Institutions are moving, albeit cautiously, into more value-add situations. For example, buyers are considering buildings with leasing risk or shorter-term leases. Although apartment development is by far the most active sector, investors are beginning to show interest in office and industrial build-to-suit projects that are leased to solid corporate or government tenants. Institutions also appear more receptive to non-core property types such as medical office, senior housing, student housing and self-storage. “Those property types continue to attract interest, and we will probably see increases in activity in those sectors over the next year,” adds Havsy.
Another component to the value-add shift is that investors are finally beginning to migrate from gateway cities like New York; Washington, D.C.; San Francisco and Los Angeles to secondary markets, such as Houston, Atlanta, Denver and Seattle. According to RCA, Manhattan, Los Angeles and Chicago have consistently ranked as the top markets for sales volume for the last four years running. However, activity has picked up considerably in the past year in secondary markets. Atlanta, for example, jumped from 15th to ninth place in 2011 with $64.9 billion in total sales, according to RCA.
“There clearly is a much broader landscape of areas that the institutional investment community is willing to invest in now, and we think that is going to continue to be the case as we go into 2012,” says Halter. For example, Principal purchased an empty 500,000-sq.-ft. office building in northwestern Houston last year. “We were confident that, from a leasing and asset management perspective, we could take the empty property and lease it up and bring it to a core level,” he says. Principal recently signed a lease with a tenant who has committed to fully occupy the building.
The tolerance to risk varies, depending on the individual investor. “We are not shifting to secondary markets in search of higher yield. We are just not comfortable with the longer-term economic outlook for a lot of those markets,” says Gilbert.
However, Clarion Partners is willing to take on more risk within those core markets. For example, Clarion recently committed to buy a CBD office building in Seattle that will be vacated by the existing tenant. The company went into the sale with a tenant in hand that agreed to lease the majority of the building, and Clarion will close the property with a signed lease that will take the building to 90 percent occupancy in the near future.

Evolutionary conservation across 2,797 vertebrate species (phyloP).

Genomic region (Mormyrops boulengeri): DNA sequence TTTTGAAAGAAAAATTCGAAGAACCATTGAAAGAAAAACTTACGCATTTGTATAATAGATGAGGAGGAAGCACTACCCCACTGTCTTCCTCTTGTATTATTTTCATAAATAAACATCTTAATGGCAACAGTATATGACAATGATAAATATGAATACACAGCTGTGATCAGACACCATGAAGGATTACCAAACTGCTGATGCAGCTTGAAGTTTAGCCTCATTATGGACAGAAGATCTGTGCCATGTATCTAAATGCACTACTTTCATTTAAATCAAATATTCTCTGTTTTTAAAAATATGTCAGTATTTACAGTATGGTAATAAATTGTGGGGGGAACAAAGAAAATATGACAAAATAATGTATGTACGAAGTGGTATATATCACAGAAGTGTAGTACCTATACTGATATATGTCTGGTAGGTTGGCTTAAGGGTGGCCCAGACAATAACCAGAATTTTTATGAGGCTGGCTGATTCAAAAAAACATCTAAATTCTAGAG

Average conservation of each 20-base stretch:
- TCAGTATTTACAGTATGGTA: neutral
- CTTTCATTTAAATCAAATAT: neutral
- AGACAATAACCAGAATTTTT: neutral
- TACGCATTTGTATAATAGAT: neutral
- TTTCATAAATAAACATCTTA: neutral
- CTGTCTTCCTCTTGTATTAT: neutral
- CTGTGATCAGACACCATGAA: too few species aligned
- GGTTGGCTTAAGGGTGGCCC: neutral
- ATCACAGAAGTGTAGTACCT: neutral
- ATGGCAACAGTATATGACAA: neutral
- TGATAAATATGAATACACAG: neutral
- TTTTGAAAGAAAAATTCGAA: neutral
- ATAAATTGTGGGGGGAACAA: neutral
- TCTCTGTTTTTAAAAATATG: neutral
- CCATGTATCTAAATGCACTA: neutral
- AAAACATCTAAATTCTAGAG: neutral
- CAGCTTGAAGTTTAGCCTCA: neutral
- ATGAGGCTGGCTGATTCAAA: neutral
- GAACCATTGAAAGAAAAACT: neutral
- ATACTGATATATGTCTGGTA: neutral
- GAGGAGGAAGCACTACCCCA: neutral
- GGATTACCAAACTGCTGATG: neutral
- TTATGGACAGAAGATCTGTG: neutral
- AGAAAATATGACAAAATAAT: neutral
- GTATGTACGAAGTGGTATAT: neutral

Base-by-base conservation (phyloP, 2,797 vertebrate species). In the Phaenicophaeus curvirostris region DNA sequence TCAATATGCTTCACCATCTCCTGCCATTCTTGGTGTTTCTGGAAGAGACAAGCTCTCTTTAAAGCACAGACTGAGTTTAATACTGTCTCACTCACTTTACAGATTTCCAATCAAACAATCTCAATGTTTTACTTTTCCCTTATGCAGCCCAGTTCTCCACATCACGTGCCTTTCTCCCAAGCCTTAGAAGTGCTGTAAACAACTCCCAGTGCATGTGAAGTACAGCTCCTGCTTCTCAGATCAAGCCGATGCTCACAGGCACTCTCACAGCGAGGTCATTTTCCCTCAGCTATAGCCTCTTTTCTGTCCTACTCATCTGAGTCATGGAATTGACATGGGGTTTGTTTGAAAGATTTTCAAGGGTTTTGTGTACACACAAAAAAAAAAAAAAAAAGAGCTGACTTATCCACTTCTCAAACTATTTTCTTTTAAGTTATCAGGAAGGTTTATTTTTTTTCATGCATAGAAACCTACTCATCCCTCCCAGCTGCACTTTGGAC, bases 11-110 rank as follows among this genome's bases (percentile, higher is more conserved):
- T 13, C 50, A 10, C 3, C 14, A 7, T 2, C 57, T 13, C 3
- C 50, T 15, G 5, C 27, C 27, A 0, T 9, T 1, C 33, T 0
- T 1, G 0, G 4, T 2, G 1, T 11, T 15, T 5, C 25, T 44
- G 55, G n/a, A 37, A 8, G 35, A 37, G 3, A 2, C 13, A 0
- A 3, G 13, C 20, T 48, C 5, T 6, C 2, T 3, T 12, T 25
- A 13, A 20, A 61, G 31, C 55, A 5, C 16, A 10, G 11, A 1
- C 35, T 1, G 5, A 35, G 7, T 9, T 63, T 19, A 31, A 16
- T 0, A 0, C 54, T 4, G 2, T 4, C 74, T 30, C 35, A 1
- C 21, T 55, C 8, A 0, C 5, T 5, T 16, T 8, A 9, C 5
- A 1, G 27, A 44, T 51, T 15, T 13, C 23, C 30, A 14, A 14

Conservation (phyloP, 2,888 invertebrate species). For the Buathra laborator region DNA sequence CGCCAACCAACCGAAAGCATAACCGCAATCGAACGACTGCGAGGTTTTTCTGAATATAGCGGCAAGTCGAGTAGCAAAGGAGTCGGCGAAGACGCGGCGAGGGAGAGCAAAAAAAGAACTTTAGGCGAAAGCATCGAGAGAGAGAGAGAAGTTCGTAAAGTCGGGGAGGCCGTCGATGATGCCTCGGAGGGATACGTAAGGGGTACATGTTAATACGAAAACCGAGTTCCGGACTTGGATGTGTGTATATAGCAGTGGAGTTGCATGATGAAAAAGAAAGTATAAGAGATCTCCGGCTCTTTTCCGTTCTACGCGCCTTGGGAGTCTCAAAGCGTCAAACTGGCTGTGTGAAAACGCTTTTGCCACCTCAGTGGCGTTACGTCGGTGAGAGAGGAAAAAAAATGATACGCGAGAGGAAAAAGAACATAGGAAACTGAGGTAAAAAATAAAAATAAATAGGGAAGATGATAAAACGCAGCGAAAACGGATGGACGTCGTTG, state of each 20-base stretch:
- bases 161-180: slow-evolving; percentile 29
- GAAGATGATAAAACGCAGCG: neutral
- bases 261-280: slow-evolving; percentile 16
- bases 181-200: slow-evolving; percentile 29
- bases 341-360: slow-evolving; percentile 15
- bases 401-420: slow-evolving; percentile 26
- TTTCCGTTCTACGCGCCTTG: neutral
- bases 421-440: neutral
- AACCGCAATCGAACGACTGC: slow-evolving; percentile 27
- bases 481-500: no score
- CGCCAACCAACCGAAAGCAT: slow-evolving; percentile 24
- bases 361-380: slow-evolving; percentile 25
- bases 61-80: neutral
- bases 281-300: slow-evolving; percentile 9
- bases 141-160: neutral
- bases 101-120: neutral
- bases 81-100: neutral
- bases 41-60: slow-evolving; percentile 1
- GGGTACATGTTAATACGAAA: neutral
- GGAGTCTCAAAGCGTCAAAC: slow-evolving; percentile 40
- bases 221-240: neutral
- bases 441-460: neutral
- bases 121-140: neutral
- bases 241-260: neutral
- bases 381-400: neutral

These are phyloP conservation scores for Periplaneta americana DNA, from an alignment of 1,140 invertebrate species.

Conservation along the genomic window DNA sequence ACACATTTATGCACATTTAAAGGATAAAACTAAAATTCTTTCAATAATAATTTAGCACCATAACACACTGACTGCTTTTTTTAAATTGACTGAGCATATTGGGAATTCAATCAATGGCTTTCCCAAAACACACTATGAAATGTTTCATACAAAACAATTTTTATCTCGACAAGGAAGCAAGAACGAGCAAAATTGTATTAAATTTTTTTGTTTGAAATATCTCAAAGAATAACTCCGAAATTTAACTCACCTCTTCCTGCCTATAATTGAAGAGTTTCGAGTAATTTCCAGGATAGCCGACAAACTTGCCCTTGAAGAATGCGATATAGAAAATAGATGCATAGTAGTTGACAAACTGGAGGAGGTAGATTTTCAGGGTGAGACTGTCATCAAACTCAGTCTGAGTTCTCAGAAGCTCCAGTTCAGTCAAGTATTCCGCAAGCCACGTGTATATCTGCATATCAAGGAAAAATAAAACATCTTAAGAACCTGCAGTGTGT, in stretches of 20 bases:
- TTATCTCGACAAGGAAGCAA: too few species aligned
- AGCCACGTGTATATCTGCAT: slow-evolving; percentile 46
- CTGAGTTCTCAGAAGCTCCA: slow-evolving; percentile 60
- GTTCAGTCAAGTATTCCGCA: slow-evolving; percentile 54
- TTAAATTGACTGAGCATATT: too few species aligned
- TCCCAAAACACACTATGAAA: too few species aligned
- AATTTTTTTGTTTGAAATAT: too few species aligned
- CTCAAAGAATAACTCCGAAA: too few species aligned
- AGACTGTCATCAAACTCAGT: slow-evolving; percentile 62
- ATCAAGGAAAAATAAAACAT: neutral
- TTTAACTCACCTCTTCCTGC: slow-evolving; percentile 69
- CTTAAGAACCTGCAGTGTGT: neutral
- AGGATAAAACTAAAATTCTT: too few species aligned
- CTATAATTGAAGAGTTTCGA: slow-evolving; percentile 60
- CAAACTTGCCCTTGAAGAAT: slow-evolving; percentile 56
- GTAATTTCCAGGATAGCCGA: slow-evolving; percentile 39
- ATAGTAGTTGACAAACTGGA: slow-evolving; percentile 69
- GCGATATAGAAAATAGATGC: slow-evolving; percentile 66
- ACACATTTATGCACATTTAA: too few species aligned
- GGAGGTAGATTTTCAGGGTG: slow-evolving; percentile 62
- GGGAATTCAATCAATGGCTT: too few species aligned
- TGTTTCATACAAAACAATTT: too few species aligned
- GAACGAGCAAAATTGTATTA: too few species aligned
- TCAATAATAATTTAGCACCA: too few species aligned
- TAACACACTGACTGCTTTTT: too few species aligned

One way that institutions are mitigating that risk is by forming joint ventures with equity partners who also manage and operate the assets. For example, Faris Lee represented the seller in the sale of the District at Green Valley Ranch, a 384,107-sq.-ft. community retail center in Henderson, Nev.Vestar Development purchased the property in a joint venture with New York-based Rockwood Capital for $79.3 million. “That is a deal where we saw a tremendous amount of activity, because of the scale of the deal,” says Richard Walter, president of Faris Lee Investments in Irvine, Calif. “It had some issues with it, but for the right operator, there was a good value-add component to it.”
The common thread for many institutions—whether they are looking at core, value-add or opportunistic strategies, or a combination of all three—is that there is still plenty of capital to spend and institutions want to put that money to work in commercial real estate.
“Particularly in this environment of slow growth and low yields, we are seeing that core real estate is very attractive to a lot of investors, both domestically and from around the world,” says Steve Corkin, a managing director and head of Investor Relations at AEW Capital Management in Boston.